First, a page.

• The tradition of japanese art 2nd year

    1. 1. T Ta ion ofJ pa At he r dit a nese r J pa Screens a Scrols a nese nd lSeated Buddha, Tang dynasty Credits Bamboo and Rocks, Yuan dynasty Credits “If we study Japanese Art, we see a man who is undoubtedly wise, philosophic and intelligent, who spends his time doing what? In studying the distance between the earth and moon? No. In studying Bismarck’s policy? No. He studies a single blade of grass." Self-portrait Van Gogh Credits
    2. 2. geogr phy a Japan- a nation of islands that were able to avoid invasion and develop a homogeneous culture. The terrain of Japan affected the kinds of landscapes that were produced. Nearby countries, such as China, affected Japan.Map of Japan Credits
    3. 3. R e lig io n How did religion affect Japanese Art? *Mood or feeling *Subject Matter- illustrating the teachings of their beliefsWould you like to hear of example of a tale that wouldhave been told to to help pass on Buddha’s teachings?Click here.
    4. 4. R e lig io nWhat religions can you think of that mighthave been prevalent in Asia?Hinduism Buddhism Jainism Taoism S ikh is m Shinto Confucianism
    5. 5. B u d d h is m This sculpture depicts Buddha- “Enlightened One” which means perfect human. Buddhism- founded in India by Sidhartha Gautuma. Zen Buddhism- from China- the art of meditation.Seated Buddha, Tang Dynasty Credits Would you like to hear a story about a young man trying to attain Enlightenment? Click
    6. 6. First Art objects:  Tomb sculpture of animals surrounding the ancient graves.  Examples: Sculptures of pet dogs around the grave of the master. Influences: Korean and Chinese culture and arts.
    7. 7. Tomb Structure
    8. 8. Art Styles:  Ikebana  Origami  Landscape art  Print - making  Food preparation  Tea ceremony  Kimono
    9. 9. Ikebana Art of flower arrangement Introduced in 16th century by Chinese Buddhist missionaries “Grand master” Lot of religious aspects rules
    10. 10. Example of rules  A flower must never be placed higher than a tree branch nor a mountain plant lower than a field plant.  It is of utmost importance that no one should do flower arrangement when he/she is tense or depressed.
    11. 11. Riko style flowerarrangement  Most common and popular of all Ikebanas.  3 principles: heaven, man and earth.  Never over crowded  Odd numbers are lucky with 3,5,7,9,or 11 flower stems or spray.
    12. 12. Ikebana
    13. 13. Origami Art of paper folding Hundreds of traditional folds Kinds: 1.Origami used in ceremonial etiquette 2. Represented by things like birds , animals, insects, flowers and objects.
    14. 14. Landscaping Artificial arrangement of outdoor landscape objects to achieve a purely aesthetic effect. Intimate relationship between the structure and its natural setting. Basic medium is terrain, along with sand, rocks, water, and plants found in it.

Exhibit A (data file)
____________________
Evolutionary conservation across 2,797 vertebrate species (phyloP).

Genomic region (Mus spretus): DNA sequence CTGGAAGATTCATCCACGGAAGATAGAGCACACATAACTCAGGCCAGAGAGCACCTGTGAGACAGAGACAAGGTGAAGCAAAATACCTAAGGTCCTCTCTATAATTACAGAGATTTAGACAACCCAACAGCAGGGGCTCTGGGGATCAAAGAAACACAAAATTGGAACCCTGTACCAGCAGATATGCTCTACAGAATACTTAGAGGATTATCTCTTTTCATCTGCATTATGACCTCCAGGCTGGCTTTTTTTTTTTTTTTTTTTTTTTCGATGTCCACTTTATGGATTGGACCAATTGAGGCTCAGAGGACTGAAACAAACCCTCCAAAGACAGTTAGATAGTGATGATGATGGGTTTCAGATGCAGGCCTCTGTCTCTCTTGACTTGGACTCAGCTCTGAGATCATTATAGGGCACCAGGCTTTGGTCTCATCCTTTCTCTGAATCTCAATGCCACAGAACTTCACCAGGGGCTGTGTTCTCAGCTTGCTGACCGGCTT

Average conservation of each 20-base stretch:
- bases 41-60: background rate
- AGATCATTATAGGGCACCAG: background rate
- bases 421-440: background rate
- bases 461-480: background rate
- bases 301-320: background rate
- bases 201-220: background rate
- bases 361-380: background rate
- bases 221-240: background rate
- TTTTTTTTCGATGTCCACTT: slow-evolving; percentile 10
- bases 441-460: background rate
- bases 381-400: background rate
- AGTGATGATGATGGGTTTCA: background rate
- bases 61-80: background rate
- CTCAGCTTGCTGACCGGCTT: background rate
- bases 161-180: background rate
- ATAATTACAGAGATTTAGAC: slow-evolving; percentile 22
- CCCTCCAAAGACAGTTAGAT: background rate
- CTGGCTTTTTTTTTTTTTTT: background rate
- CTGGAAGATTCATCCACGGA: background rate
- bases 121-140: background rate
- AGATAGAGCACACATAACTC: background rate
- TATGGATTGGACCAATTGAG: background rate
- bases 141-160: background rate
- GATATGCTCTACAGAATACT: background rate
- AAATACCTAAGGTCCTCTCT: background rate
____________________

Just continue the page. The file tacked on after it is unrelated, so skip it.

15. 15. Printmaking Ukiyo-e or woodblock paintings emerged in Osaka Japan in early 1600s. Art of common people 1800s ,2 and 3 color prints emerged and full blown multi colored prints became popular. Depicts characters from Kabuki
    16. 16. Woodbloc k Prints Woodblock print- very popular in Asia during this time. This famous landscape print by Katsushika Hokusai (1760-1849) was one of 36 views of Mount Fuji.The Great Wave at Kanagawa Hokusai CreditsDescribe what you see in this picture- look closely.Who do you think Hokusai believed was in control-man or nature?
    17. 17. Aesthetic in Food  Developed sophisticated and refined cuisine.  Japanese food served in art form: - sushi - congee - sashimi Served in Bento Boxes – chopped, carved, sliced and arranged artistically.
    18. 18. Tea Ceremony Cha-no-yu is a ritual and serious artistic activity. 4 Principles: harmony reverence purity tranquility
    19. 19. The Way of Tea*The tea ceremony was tobe enjoyed in a small roomwith selected “tea” scrollpaintings.*Tea began as a medicineand grew into a beverage.*Teaism- purity andharmony, the mystery ofmutual charity, theromanticism of the social Ewer for use in tea ceremony,order. Momoyama period Credits*Worship of the imperfect
    20. 20. Cleanse the 5 sensesfrom contamination  By seeing the Kimono, one’s sense of sight is cleansed.  By smelling the flowers, one’s sense of smell is cleansed.  By listening to dripping of water, one’s sense of hearing is cleansed.  By tasting teas, one’s sense of taste is cleansed  By handling the tea utensils, one’s sense of touched is cleansed.
    21. 21. Kimono Traditional full length garments worn by men, women and children. Darker colors are mainly for men Brighter colors with floral patterns are worn by women. Style and colors change depending on the seasons.
    22. 22. Assignment:Miniature Garden -Making Bring the following on November 8 (Kowalski and Czartoryski) November 9 (Villanova) November 11 (Beltrami) Group Project in Arts (5 members per group) 1.Container 2.Clay 3. dish, ceramic dish or basin about 10 centimeters deep 4. medium-sized rocks, stones,pebbles, plants and variety of foilage. Reference: Our world of MAPEH II page 120